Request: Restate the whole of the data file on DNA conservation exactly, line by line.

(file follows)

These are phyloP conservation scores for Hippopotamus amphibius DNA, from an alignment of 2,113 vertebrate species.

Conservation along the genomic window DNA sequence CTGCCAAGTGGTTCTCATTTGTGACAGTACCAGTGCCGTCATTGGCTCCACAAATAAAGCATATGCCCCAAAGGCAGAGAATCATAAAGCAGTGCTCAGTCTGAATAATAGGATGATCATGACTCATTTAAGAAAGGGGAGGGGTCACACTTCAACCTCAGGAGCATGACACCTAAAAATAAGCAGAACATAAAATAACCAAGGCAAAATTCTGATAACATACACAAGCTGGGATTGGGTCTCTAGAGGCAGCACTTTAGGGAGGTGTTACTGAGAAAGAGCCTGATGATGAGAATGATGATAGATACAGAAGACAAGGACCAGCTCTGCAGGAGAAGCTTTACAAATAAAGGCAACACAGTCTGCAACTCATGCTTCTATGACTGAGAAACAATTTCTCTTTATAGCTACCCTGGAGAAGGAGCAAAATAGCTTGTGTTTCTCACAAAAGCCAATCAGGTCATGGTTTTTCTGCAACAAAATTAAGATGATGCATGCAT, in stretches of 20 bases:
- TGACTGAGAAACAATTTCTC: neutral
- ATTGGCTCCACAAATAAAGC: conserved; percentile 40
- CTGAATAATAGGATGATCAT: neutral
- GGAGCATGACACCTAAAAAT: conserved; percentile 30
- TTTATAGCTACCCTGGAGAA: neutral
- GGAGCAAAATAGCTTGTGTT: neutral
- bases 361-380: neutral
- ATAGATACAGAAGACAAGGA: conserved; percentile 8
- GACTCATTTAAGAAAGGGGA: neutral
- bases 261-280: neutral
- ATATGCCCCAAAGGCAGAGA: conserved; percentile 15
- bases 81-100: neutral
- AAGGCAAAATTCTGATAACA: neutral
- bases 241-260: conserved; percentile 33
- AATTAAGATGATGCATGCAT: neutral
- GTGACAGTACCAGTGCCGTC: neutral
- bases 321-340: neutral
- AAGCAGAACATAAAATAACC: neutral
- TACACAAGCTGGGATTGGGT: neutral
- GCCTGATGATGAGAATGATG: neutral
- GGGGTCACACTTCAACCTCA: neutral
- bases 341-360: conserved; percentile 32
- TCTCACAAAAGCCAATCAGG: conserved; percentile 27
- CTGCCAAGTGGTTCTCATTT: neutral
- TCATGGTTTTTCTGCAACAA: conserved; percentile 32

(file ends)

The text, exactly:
These are phyloP conservation scores for Hippopotamus amphibius DNA, from an alignment of 2,113 vertebrate species.

Conservation along the genomic window DNA sequence CTGCCAAGTGGTTCTCATTTGTGACAGTACCAGTGCCGTCATTGGCTCCACAAATAAAGCATATGCCCCAAAGGCAGAGAATCATAAAGCAGTGCTCAGTCTGAATAATAGGATGATCATGACTCATTTAAGAAAGGGGAGGGGTCACACTTCAACCTCAGGAGCATGACACCTAAAAATAAGCAGAACATAAAATAACCAAGGCAAAATTCTGATAACATACACAAGCTGGGATTGGGTCTCTAGAGGCAGCACTTTAGGGAGGTGTTACTGAGAAAGAGCCTGATGATGAGAATGATGATAGATACAGAAGACAAGGACCAGCTCTGCAGGAGAAGCTTTACAAATAAAGGCAACACAGTCTGCAACTCATGCTTCTATGACTGAGAAACAATTTCTCTTTATAGCTACCCTGGAGAAGGAGCAAAATAGCTTGTGTTTCTCACAAAAGCCAATCAGGTCATGGTTTTTCTGCAACAAAATTAAGATGATGCATGCAT, in stretches of 20 bases:
- TGACTGAGAAACAATTTCTC: neutral
- ATTGGCTCCACAAATAAAGC: conserved; percentile 40
- CTGAATAATAGGATGATCAT: neutral
- GGAGCATGACACCTAAAAAT: conserved; percentile 30
- TTTATAGCTACCCTGGAGAA: neutral
- GGAGCAAAATAGCTTGTGTT: neutral
- bases 361-380: neutral
- ATAGATACAGAAGACAAGGA: conserved; percentile 8
- GACTCATTTAAGAAAGGGGA: neutral
- bases 261-280: neutral
- ATATGCCCCAAAGGCAGAGA: conserved; percentile 15
- bases 81-100: neutral
- AAGGCAAAATTCTGATAACA: neutral
- bases 241-260: conserved; percentile 33
- AATTAAGATGATGCATGCAT: neutral
- GTGACAGTACCAGTGCCGTC: neutral
- bases 321-340: neutral
- AAGCAGAACATAAAATAACC: neutral
- TACACAAGCTGGGATTGGGT: neutral
- GCCTGATGATGAGAATGATG: neutral
- GGGGTCACACTTCAACCTCA: neutral
- bases 341-360: conserved; percentile 32
- TCTCACAAAAGCCAATCAGG: conserved; percentile 27
- CTGCCAAGTGGTTCTCATTT: neutral
- TCATGGTTTTTCTGCAACAA: conserved; percentile 32